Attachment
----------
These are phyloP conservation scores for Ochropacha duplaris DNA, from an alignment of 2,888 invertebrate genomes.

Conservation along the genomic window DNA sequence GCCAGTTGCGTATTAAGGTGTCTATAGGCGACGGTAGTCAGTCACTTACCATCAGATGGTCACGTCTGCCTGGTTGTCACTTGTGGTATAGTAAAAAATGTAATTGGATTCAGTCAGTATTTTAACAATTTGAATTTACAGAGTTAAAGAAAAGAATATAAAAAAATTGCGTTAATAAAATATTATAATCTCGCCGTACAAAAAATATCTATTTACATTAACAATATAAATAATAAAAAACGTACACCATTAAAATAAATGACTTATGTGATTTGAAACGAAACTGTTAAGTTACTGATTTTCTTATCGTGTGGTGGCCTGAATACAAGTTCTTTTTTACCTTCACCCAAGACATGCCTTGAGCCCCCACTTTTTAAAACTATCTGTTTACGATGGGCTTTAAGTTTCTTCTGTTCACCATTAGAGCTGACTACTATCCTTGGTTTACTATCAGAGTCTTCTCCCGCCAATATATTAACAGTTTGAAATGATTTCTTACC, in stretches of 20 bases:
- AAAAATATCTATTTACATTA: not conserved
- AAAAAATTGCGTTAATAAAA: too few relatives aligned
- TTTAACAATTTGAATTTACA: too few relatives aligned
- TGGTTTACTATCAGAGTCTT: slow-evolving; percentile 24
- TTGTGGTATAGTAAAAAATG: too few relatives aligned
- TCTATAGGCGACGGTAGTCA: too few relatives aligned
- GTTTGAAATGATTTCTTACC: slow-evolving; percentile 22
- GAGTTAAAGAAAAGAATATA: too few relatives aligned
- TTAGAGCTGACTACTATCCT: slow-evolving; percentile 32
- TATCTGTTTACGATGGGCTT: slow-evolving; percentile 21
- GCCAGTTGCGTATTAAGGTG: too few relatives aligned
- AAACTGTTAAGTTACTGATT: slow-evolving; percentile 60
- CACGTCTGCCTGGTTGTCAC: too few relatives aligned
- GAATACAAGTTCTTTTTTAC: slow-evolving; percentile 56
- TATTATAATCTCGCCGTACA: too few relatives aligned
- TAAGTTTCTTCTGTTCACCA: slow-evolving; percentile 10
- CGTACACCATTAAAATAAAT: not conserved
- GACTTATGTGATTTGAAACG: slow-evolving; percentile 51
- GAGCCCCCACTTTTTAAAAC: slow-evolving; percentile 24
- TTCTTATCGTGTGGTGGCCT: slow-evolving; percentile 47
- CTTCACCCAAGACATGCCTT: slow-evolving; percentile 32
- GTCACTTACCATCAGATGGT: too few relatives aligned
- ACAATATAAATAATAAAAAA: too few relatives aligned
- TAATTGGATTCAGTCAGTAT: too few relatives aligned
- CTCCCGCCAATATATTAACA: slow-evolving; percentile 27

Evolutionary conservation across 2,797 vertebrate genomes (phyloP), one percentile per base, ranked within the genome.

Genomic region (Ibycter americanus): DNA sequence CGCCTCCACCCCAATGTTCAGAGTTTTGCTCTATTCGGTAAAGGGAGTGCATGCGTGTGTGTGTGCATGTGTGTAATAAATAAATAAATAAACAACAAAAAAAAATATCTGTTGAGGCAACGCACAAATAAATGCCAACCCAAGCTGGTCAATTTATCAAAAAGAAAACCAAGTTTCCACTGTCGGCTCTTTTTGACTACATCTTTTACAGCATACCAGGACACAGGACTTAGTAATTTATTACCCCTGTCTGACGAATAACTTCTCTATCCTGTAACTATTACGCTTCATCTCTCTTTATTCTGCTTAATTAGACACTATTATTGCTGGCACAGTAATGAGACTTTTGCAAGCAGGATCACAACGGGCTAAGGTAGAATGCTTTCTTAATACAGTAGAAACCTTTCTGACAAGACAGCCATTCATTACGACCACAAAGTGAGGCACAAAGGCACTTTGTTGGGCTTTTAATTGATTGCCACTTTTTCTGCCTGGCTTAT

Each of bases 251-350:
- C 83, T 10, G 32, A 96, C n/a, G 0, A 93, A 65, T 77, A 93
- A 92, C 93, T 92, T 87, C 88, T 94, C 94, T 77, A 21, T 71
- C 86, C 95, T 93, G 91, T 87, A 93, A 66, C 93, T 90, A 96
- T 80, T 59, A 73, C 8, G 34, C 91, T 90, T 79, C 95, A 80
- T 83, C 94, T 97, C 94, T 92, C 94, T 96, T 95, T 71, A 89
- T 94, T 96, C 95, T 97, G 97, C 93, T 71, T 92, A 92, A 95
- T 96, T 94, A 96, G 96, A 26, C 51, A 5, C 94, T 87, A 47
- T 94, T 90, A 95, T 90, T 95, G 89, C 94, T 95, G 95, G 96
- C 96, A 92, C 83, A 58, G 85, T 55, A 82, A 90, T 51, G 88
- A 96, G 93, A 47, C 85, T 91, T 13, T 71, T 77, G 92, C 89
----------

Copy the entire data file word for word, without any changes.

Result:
These are phyloP conservation scores for Ochropacha duplaris DNA, from an alignment of 2,888 invertebrate genomes.

Conservation along the genomic window DNA sequence GCCAGTTGCGTATTAAGGTGTCTATAGGCGACGGTAGTCAGTCACTTACCATCAGATGGTCACGTCTGCCTGGTTGTCACTTGTGGTATAGTAAAAAATGTAATTGGATTCAGTCAGTATTTTAACAATTTGAATTTACAGAGTTAAAGAAAAGAATATAAAAAAATTGCGTTAATAAAATATTATAATCTCGCCGTACAAAAAATATCTATTTACATTAACAATATAAATAATAAAAAACGTACACCATTAAAATAAATGACTTATGTGATTTGAAACGAAACTGTTAAGTTACTGATTTTCTTATCGTGTGGTGGCCTGAATACAAGTTCTTTTTTACCTTCACCCAAGACATGCCTTGAGCCCCCACTTTTTAAAACTATCTGTTTACGATGGGCTTTAAGTTTCTTCTGTTCACCATTAGAGCTGACTACTATCCTTGGTTTACTATCAGAGTCTTCTCCCGCCAATATATTAACAGTTTGAAATGATTTCTTACC, in stretches of 20 bases:
- AAAAATATCTATTTACATTA: not conserved
- AAAAAATTGCGTTAATAAAA: too few relatives aligned
- TTTAACAATTTGAATTTACA: too few relatives aligned
- TGGTTTACTATCAGAGTCTT: slow-evolving; percentile 24
- TTGTGGTATAGTAAAAAATG: too few relatives aligned
- TCTATAGGCGACGGTAGTCA: too few relatives aligned
- GTTTGAAATGATTTCTTACC: slow-evolving; percentile 22
- GAGTTAAAGAAAAGAATATA: too few relatives aligned
- TTAGAGCTGACTACTATCCT: slow-evolving; percentile 32
- TATCTGTTTACGATGGGCTT: slow-evolving; percentile 21
- GCCAGTTGCGTATTAAGGTG: too few relatives aligned
- AAACTGTTAAGTTACTGATT: slow-evolving; percentile 60
- CACGTCTGCCTGGTTGTCAC: too few relatives aligned
- GAATACAAGTTCTTTTTTAC: slow-evolving; percentile 56
- TATTATAATCTCGCCGTACA: too few relatives aligned
- TAAGTTTCTTCTGTTCACCA: slow-evolving; percentile 10
- CGTACACCATTAAAATAAAT: not conserved
- GACTTATGTGATTTGAAACG: slow-evolving; percentile 51
- GAGCCCCCACTTTTTAAAAC: slow-evolving; percentile 24
- TTCTTATCGTGTGGTGGCCT: slow-evolving; percentile 47
- CTTCACCCAAGACATGCCTT: slow-evolving; percentile 32
- GTCACTTACCATCAGATGGT: too few relatives aligned
- ACAATATAAATAATAAAAAA: too few relatives aligned
- TAATTGGATTCAGTCAGTAT: too few relatives aligned
- CTCCCGCCAATATATTAACA: slow-evolving; percentile 27

Evolutionary conservation across 2,797 vertebrate genomes (phyloP), one percentile per base, ranked within the genome.

Genomic region (Ibycter americanus): DNA sequence CGCCTCCACCCCAATGTTCAGAGTTTTGCTCTATTCGGTAAAGGGAGTGCATGCGTGTGTGTGTGCATGTGTGTAATAAATAAATAAATAAACAACAAAAAAAAATATCTGTTGAGGCAACGCACAAATAAATGCCAACCCAAGCTGGTCAATTTATCAAAAAGAAAACCAAGTTTCCACTGTCGGCTCTTTTTGACTACATCTTTTACAGCATACCAGGACACAGGACTTAGTAATTTATTACCCCTGTCTGACGAATAACTTCTCTATCCTGTAACTATTACGCTTCATCTCTCTTTATTCTGCTTAATTAGACACTATTATTGCTGGCACAGTAATGAGACTTTTGCAAGCAGGATCACAACGGGCTAAGGTAGAATGCTTTCTTAATACAGTAGAAACCTTTCTGACAAGACAGCCATTCATTACGACCACAAAGTGAGGCACAAAGGCACTTTGTTGGGCTTTTAATTGATTGCCACTTTTTCTGCCTGGCTTAT

Each of bases 251-350:
- C 83, T 10, G 32, A 96, C n/a, G 0, A 93, A 65, T 77, A 93
- A 92, C 93, T 92, T 87, C 88, T 94, C 94, T 77, A 21, T 71
- C 86, C 95, T 93, G 91, T 87, A 93, A 66, C 93, T 90, A 96
- T 80, T 59, A 73, C 8, G 34, C 91, T 90, T 79, C 95, A 80
- T 83, C 94, T 97, C 94, T 92, C 94, T 96, T 95, T 71, A 89
- T 94, T 96, C 95, T 97, G 97, C 93, T 71, T 92, A 92, A 95
- T 96, T 94, A 96, G 96, A 26, C 51, A 5, C 94, T 87, A 47
- T 94, T 90, A 95, T 90, T 95, G 89, C 94, T 95, G 95, G 96
- C 96, A 92, C 83, A 58, G 85, T 55, A 82, A 90, T 51, G 88
- A 96, G 93, A 47, C 85, T 91, T 13, T 71, T 77, G 92, C 89